The Slovene Army (JNA) is reorganizing for the 21st century and, by 2005 will reduce it's ranks from the present 40,000 to 19,520. The program also includes a change in the organization and a decrease of military locations, as an attempt to get into line with NATO standards.
When Slovenia declared independence from Yugoslavia in the summer of 1991, the JNA had about 22,300 troops with 115 tanks, 82 APCs and 24 helicopters inside the new country. During the 72 battles fought in that short war, 31 tanks, 22 armored vehicles and 6 helicopters were either destroyed or damaged. The Slovene army had 16,000 soldiers at the start, soon expanded to 35,200.
Part of getting in tune with NATO is dumping ineffective weapons systems. Until 2001, the Slovene Army had four armor battalions (at Maribor, Cerklje ob Krki army airport, Vrhnika and Pivka) equipped with former JLA [Yugoslav People's Army] tanks. The Maribor and Pivka battalions had ancient Soviet-made T-55s, while those in Vrhnika and Cerklje ob Krki had the more modern Yugoslavian-made M-84s. At the end of 2001, the Slovenes decided to disband two tank battalions. Vrhnika's M-84s were then transferred to Pivka, while the Pivka T-55s were decommissioned.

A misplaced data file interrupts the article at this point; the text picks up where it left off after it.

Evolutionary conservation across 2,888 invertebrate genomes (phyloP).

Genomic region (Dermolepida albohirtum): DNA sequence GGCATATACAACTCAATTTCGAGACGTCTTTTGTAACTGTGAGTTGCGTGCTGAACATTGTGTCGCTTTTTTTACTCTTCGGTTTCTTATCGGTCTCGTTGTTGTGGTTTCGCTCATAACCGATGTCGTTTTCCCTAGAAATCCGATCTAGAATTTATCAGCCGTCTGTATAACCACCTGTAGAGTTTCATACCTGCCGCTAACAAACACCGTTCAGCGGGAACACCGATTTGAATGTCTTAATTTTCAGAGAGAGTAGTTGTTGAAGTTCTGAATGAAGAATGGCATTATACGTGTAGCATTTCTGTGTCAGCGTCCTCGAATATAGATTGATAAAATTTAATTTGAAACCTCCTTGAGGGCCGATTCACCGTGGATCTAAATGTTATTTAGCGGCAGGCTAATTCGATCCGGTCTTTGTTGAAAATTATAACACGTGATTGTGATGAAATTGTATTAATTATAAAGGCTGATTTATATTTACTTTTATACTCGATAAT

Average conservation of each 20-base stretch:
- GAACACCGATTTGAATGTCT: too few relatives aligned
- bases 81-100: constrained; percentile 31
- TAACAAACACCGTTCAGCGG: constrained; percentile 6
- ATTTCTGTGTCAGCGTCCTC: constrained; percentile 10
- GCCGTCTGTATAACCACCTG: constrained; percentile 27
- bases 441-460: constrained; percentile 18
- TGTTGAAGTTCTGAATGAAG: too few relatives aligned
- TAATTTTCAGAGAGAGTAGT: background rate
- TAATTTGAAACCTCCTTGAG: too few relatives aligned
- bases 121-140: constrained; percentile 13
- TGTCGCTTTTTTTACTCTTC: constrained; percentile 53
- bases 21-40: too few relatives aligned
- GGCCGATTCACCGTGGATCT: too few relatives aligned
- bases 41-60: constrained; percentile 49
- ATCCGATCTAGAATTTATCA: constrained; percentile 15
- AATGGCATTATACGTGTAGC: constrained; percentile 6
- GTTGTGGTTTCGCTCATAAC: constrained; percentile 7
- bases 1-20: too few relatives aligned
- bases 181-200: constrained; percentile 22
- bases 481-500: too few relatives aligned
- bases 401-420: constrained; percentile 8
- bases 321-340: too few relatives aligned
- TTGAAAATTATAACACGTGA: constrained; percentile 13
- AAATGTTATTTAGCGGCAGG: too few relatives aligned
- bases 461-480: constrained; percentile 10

On 1 October 2002, the Slovene Army mustered the 45th Armored Battalion for the first time in Pivka. Formed from the tank battalions at Vrhnika and Pivka, this unit is actually Vrhnika's 54th Armored Battalion reflagged. This move leaves only two tank battalions in Slovenia and the fate of Slovenian armor units after 2015 is unknown, although there has been talk of reconditioning the M-84s.
A Slovene tank battalion has 40 tanks and 13 armored personnel carriers. According to the new commander, Major Frederik Skanlec, only one tank company would be actively training, while the other two and the mechanized unit would be in the reserves. - Adam Geibel